Opinion: Amendment to law on Delhi governance retrograde and regressive

LIEUTENANT GOVERNOR = DELHI GOVERNMENT?

The recent amendment to the Delhi Act drastically curbs powers of the Delhi Legislative Assembly. Pic: delhiassembly.nic.in

Little did Kirtee Bhai, who in a webinar had referred to ‘Delhi’ as a ‘way of governance model’ for cities, imagine that just a few months later Delhi would be would be transformed literally into a municipality. Kirtee Bhai, a member of the first urban commission constituted in 1986, was making a comparison between Delhi and Mumbai, terming the former with a legislature as a better model for city governance.

A few weeks back, the central government passed an amendment in the Government of National Capital Delhi Act of 1991 (GNCTD), turning Delhi city-state into an adjunct of the central government where the elected government will have to refer to the city’s lieutenant governor (LG), who is appointed by the Centre, even the most trivial matters. The Act was formally notified on April 27th.


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What do the amendments change?

It was not just the opposition parties, from the Left to Congress to regional parties who opposed these amendments in Parliament. Even former civil servants decried this move with Nearly 80 former civil servants releasing a statement against the amendments and termed the Act as subordinating the executive powers of Delhi’s elected government to that of the Centre.

The reason for these amendments was stated in the statement of objects and reasons: “to further define the responsibilities of the elected government and Lieutenant Governor(LG) in Delhi.

The Central government also said it was only carrying forward the Supreme Court’s directions as per its order dated July 4th, 2018, wherein the court delved into the subject of powers between the elected legislature and the LG. This, however, is not true. In fact, the amended Act is the reverse of the SC order.

The SC order came on an appeal by the Delhi government against the Delhi High Court order dated August 4th, 2016, that said that the LG of Delhi exercised “complete control of all matters regarding National Capital Territory (NCT)) of Delhi.”

The SC set aside this verdict while interpreting Article 239 of the GNCTD which states: “The Council of Ministers shall be collectively responsible to the Legislative Assembly”. The Supreme Court order categorically said that “The Lieutenant Governor has not been entrusted with any independent decision making power. He has to either act on the ‘aid and advice’ of the Council of Ministers or he is bound to implement the decision taken by the President on a reference made by him (the LG).”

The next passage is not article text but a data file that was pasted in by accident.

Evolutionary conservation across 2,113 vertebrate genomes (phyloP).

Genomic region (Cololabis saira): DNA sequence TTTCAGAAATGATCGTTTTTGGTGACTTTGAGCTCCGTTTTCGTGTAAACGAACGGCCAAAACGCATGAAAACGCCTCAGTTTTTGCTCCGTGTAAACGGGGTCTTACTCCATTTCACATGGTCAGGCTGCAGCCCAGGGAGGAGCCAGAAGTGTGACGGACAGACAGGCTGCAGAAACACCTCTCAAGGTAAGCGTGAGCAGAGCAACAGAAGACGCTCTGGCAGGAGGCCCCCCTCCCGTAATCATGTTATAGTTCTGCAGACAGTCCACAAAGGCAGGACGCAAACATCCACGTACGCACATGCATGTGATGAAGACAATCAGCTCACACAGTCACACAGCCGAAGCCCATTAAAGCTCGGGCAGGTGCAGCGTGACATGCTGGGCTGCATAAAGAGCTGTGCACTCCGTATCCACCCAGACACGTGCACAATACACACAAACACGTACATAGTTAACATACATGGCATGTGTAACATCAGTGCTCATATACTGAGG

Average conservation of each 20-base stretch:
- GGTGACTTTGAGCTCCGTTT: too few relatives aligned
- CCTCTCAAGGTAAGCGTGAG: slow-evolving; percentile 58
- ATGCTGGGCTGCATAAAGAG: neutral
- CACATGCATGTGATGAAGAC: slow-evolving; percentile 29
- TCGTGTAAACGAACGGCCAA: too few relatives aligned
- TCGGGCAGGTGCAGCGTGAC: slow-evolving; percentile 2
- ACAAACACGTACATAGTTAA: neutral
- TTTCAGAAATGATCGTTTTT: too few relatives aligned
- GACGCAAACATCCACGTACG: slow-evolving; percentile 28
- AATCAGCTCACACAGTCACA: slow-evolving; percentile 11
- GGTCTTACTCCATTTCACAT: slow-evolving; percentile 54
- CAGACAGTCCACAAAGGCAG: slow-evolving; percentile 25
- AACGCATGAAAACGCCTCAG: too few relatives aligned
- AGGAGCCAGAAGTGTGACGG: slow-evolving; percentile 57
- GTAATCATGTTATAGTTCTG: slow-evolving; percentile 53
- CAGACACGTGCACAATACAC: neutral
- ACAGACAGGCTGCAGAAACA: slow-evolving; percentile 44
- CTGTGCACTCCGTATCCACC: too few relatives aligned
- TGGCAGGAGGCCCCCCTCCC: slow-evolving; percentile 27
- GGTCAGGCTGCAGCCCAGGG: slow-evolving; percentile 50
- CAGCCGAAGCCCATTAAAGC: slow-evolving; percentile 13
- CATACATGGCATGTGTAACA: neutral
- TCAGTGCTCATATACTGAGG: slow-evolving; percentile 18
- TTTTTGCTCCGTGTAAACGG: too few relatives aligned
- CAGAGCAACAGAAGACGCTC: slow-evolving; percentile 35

This observation clearly delineated the powers of the elected government and LG. However, the central government came up with the amendment to reverse what the Supreme Court had highlighted. The newly notified GNCTD (Amendment) Act 2021 strikes at the very root of the principles of democratic governance and renders the democratic rights of the citizens of Delhi null and void.

There are four major effects that accrue from this amendment:

  1. Government in Delhi means the Lieutenant Governor
  2. The elected legislative assembly of the Delhi state cannot pass any rule
  3. The Lok Sabha and the central government for the moment will take the decision to even frame rules on behalf of the Delhi government. Section 33 of the Act, which relates to “conduct of its business” states that the state legislature can enact rules “which shall not be inconsistent with the Rules of Procedure and Conduct of Business in the House of the People”. All-State legislatures have the right to frame their own rules; indeed, the rules of the Delhi Assembly are nearly identical to those of the Uttar Pradesh Assembly. But the amendment severely curtains this crucial power of the Delhi assembly.
  4. Prior sanction of the LG will be sought by the elected government for their every move, under the amended Section 44 of the GNCTD Act.

This literally cripples the elected government and makes it an adjunct of the centre.

Tussle with Central govt internsifies even as Delhi CM Arvind Kejriwal holds a review meeting with city stakeholders on COVID-19. Pic: CMO Delhi/Twitter

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People’s longstanding demand nullified